Some neighbors push against higher density housing proposal - WSMV News 4

Some neighbors push against higher density housing proposal

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Neighborhoods around Nashville are seeing new homes pop up every day, sometimes creating tension between developers and neighbors.

That push back has been stewing for years in the Hillwood-West Meade area.

"The feel here is big yards, nice old homes, lots of green space," said Jennifer Ragsdale, who lives near a development site on Vossland Drive.

Some said that feel in the Hillwood-West Meade neighborhood could change. A local developer submitted a proposal last week to build 26 homes on nearly 14 acres at Brook Hollow Road and Harding Pike.

Doug Small told Channel 4's Briona Arradondo he likes the idea.

"This is an opportunity for people to be able to stay in West Meade neighborhood yet have a different living environment that more suits your lifestyle," said Small, who also lives along Brook Hollow Road near the proposed development.

But others are pushing back.

"We're worried about traffic and we're worried about the neighborhood just starting to feel crowded," Ragsdale said.

The developer Mike Shmerling said he also lives in the area, telling Channel 4 it's a compromise. He wanted a new elementary school there a few years ago but neighbors opposed. The developer said he met with neighbors who live adjacent to his property, and he said they came to an agreement on his current proposal.

The neighborhood is zoned as single-family residential with one home per approximately one acre. However, the developer's new plan requires a zoning change for higher density, placing about two houses per one acre.

The space is protected by a community policy in Nashville Next, which requires some aspects of that area to be preserved. The developer said his proposal takes those protections into account.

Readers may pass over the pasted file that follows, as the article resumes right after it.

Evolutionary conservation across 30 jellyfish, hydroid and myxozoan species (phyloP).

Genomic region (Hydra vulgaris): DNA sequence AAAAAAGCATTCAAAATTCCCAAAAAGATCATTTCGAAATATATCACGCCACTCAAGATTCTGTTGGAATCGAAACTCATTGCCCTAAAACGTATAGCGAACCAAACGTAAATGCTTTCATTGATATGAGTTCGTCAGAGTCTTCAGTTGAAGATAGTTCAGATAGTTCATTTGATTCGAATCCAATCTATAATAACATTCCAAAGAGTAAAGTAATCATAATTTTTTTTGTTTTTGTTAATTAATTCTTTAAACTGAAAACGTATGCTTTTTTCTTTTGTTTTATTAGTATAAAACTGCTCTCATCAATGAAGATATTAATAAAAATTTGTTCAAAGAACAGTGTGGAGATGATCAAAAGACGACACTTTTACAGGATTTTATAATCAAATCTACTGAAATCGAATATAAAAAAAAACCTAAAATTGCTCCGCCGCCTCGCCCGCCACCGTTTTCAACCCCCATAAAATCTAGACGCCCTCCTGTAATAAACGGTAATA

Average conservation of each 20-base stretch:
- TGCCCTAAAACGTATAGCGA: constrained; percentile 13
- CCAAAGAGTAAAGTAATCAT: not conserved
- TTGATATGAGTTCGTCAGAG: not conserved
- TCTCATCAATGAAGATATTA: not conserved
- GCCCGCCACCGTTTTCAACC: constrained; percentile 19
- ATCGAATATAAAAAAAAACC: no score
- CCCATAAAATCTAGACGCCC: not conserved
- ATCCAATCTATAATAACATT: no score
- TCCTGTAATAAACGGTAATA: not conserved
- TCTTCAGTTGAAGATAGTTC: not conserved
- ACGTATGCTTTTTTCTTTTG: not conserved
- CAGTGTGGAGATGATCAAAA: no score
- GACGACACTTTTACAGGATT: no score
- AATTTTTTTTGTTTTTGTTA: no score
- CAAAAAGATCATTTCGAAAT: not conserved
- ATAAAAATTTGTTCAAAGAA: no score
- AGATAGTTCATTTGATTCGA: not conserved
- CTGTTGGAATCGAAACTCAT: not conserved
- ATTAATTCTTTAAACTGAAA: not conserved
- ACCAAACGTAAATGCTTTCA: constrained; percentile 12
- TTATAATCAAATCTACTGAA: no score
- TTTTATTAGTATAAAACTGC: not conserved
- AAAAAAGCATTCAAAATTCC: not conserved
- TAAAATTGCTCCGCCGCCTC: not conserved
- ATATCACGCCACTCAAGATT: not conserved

"That community plan has been in place for about nine months. The ink's barely dry and now we're facing a potential revision of that plan," said Steele Clayton, who lives in Hillwood-West Meade area.

Metro Council member Mina Johnson, District 23, represents the area. She said the planning commission will decide whether to recommend the change, checking to see how well Harding Pike, which is a major roadway, and Brook Hollow could handle more traffic.

"Just because one area changes the zoning or the plan does not mean that affects the entire neighborhood," Johnson said.

While it's far from a done deal, some see uncertainty.

"What we really want is for our voices to be heard," Ragsdale said. "So many of us have lived in this neighborhood and grew up in this neighborhood, and we just don't want the feel of the neighborhood to change."

Others see a neighborhood moving forward.

"When you drive through West Meade, you see houses being torn down, ranch style houses, and building two story houses," Small said. "A community changes as new people move in there."

Some neighbors told Channel 4 they want to hear more from their council representative about the process. Johnson said she is open to talk to anyone who calls her.

The next opportunity for public comment from the community will be May 18 at West Meade Elementary School at 6:30 p.m. The Metro Planning Commission will meet to discuss and vote on the zoning change June 23 at 4 p.m.

Metro officials said if the planning commission approves the change, it will go on to Metro Council. If 21 council members vote yes, then the proposed development is approved.

If the planning commission does not approves the zoning change, the developer can still go to Metro Council to seek a final decision. The developer would then need 27 council members to vote "yes" to move forward with the project, officials said.

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